In Jordan, perpetrators of sexual assault have long had available a unique method to escape punishment: marrying their victim.
But Jordan’s Cabinet moved to scrap that legislative loophole Sunday, endorsing the removal of a penal code article that currently drops all charges against rapists who marry their victim for a statutory minimum of three years.
“It’s 2017. How can a rapist be allowed to go free and at the same time make a girl or a woman’s life living hell?” Suad Abu-Dayyeh, a consultant for the feminist campaign group Equality Now in the Middle East and North Africa region, told the Independent last month after Jordan’s Royal Committee for Developing the Judiciary and Enhancing the Rule of Law first recommended getting rid of the law in February.
That recommendation, activist Laila Naffa told the Jordan Times at the time, was “a Jordanian dream that has come true.”
Last year, Jordanian lawmakers also narrowed the law to apply only if the victim was between 15 and 18 years old, and if the assault was regarded as “consensual.” The law was kept, officials said at the time, in order to prevent victims from being harmed by their own families if they refused to marry their rapist.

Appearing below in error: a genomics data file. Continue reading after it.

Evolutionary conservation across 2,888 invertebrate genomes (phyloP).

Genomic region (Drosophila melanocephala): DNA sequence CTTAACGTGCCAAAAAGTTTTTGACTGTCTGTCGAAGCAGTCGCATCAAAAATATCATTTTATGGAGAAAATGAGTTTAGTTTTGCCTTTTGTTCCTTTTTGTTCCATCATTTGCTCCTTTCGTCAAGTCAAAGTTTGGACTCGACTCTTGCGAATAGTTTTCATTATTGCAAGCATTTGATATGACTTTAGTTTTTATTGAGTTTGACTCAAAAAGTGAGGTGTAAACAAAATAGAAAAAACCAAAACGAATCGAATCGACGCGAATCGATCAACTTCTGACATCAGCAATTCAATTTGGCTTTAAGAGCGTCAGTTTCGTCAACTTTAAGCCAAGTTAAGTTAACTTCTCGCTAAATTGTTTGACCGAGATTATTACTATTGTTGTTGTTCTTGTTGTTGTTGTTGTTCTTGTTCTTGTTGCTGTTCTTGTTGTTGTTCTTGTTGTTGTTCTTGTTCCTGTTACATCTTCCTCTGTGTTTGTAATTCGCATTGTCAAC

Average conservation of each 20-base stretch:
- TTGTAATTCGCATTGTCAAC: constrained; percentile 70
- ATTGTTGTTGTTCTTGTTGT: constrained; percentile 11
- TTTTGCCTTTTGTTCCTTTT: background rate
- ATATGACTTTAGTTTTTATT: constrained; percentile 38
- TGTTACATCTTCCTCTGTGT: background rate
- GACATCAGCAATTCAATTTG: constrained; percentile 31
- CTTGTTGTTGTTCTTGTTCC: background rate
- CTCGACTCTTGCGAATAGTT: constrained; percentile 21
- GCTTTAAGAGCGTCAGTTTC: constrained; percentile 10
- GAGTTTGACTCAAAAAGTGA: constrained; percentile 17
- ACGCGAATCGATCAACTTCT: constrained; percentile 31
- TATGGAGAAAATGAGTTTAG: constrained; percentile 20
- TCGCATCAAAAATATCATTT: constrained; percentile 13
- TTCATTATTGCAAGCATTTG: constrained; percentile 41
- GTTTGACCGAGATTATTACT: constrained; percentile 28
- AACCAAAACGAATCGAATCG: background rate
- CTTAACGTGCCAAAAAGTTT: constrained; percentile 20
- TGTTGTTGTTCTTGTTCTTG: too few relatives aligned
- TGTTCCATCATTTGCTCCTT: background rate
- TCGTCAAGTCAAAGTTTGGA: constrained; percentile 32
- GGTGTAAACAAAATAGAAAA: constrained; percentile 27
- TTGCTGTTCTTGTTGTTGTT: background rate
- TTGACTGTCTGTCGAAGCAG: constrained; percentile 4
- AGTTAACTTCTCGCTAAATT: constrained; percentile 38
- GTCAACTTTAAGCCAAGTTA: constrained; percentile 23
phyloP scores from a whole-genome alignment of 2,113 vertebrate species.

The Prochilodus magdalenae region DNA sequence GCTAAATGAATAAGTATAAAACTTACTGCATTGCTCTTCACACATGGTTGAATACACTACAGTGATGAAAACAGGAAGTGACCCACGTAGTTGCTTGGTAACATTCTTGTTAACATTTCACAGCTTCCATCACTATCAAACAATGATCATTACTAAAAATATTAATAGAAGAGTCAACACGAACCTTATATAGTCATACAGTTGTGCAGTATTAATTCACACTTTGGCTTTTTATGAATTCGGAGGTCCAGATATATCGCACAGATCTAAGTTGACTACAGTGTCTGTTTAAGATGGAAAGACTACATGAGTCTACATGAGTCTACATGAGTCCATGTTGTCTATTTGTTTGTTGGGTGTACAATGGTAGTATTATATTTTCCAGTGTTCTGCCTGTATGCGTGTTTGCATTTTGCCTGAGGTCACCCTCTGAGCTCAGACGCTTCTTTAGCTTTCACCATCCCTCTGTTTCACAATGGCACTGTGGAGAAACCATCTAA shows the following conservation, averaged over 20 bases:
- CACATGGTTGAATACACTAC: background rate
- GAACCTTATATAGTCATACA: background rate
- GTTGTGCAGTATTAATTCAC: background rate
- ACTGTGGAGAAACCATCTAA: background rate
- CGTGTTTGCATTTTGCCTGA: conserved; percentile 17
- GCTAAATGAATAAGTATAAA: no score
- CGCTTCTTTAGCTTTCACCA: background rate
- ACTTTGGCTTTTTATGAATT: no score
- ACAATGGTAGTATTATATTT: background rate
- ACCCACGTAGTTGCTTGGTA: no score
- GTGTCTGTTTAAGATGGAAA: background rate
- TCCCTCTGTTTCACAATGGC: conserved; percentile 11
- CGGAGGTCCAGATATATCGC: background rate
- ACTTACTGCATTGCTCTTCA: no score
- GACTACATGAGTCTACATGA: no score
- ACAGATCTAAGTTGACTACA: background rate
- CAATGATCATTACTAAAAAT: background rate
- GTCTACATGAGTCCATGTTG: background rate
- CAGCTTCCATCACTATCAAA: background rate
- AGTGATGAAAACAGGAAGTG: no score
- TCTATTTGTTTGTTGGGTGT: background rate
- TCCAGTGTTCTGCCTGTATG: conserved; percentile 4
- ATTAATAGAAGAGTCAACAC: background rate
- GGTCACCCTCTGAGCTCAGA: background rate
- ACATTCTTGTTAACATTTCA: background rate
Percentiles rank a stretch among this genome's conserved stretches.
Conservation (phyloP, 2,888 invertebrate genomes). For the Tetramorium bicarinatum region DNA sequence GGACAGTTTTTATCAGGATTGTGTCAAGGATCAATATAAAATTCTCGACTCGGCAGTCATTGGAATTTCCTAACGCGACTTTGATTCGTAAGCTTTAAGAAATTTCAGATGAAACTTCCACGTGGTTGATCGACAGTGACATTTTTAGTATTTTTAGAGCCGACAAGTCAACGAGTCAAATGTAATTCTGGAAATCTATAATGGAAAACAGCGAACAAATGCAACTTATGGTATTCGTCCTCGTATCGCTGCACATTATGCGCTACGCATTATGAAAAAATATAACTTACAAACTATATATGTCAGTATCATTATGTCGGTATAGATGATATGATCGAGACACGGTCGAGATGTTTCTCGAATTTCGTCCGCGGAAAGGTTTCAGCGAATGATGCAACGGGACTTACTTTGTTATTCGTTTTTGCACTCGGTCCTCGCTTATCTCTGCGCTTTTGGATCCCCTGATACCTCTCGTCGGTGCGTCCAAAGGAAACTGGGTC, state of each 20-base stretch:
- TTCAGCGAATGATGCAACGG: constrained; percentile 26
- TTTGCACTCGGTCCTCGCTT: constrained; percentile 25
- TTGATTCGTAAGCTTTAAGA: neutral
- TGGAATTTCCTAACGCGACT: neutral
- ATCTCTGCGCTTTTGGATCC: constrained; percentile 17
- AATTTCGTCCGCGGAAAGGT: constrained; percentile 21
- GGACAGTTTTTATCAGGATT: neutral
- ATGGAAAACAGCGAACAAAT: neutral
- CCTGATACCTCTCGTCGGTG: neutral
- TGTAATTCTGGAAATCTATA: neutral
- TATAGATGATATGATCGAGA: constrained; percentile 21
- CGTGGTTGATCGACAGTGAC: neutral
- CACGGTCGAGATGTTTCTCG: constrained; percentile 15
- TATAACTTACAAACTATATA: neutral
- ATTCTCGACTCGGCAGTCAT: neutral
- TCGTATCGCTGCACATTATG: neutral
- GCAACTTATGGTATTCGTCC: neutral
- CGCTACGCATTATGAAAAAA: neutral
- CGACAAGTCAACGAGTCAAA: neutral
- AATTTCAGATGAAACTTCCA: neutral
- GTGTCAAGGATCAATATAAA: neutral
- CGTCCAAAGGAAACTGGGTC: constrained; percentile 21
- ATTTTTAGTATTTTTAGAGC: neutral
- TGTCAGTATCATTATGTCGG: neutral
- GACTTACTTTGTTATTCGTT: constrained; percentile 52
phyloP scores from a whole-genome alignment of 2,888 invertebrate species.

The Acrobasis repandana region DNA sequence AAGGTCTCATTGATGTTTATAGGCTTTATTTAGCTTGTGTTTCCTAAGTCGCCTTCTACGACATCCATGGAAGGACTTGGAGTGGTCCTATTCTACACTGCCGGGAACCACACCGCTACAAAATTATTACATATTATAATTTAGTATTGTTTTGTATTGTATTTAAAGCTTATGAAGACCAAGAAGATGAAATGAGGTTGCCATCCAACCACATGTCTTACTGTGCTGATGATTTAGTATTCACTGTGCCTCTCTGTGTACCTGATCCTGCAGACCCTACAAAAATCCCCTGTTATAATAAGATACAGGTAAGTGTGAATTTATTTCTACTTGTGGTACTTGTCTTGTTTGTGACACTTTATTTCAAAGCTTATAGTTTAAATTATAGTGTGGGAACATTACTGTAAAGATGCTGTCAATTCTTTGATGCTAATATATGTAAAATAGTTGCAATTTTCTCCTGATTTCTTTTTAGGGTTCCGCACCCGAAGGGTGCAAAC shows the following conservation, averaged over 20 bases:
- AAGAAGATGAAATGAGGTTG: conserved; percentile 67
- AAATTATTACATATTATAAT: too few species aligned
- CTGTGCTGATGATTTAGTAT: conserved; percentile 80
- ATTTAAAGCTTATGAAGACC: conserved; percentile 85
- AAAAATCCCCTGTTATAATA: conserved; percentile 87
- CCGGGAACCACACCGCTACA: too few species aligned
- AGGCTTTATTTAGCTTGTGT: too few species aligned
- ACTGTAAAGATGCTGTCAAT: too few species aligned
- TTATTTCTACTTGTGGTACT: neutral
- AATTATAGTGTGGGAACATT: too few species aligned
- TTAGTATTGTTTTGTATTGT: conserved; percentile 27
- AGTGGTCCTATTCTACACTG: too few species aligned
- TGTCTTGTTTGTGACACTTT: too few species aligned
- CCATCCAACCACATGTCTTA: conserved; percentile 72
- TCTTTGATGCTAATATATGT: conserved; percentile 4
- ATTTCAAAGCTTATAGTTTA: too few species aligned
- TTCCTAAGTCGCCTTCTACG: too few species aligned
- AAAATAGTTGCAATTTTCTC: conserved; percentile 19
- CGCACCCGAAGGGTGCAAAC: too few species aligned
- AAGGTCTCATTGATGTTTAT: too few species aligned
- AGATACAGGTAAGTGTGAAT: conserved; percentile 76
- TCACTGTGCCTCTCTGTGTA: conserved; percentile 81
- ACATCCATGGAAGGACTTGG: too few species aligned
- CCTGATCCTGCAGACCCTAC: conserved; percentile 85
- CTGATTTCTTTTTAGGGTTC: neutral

Jordan is far from the only country to have such a law. A parliamentary panel in Bahrain recently agreed to remove a similar article from the country’s penal code, but Algeria, Iraq, Jordan, Kuwait, Libya, Palestine, Syria, and Tunisia all still offered similar loopholes as of December 2016, according to Human Rights Watch. On Saturday, Lebanese activists protested their country’s version of the law by hanging wedding dresses from nooses alongside a Beirut beach.
The Cabinet’s endorsement now heads to Jordan’s Parliament, whose members must vote on the measure; they could still potentially block it.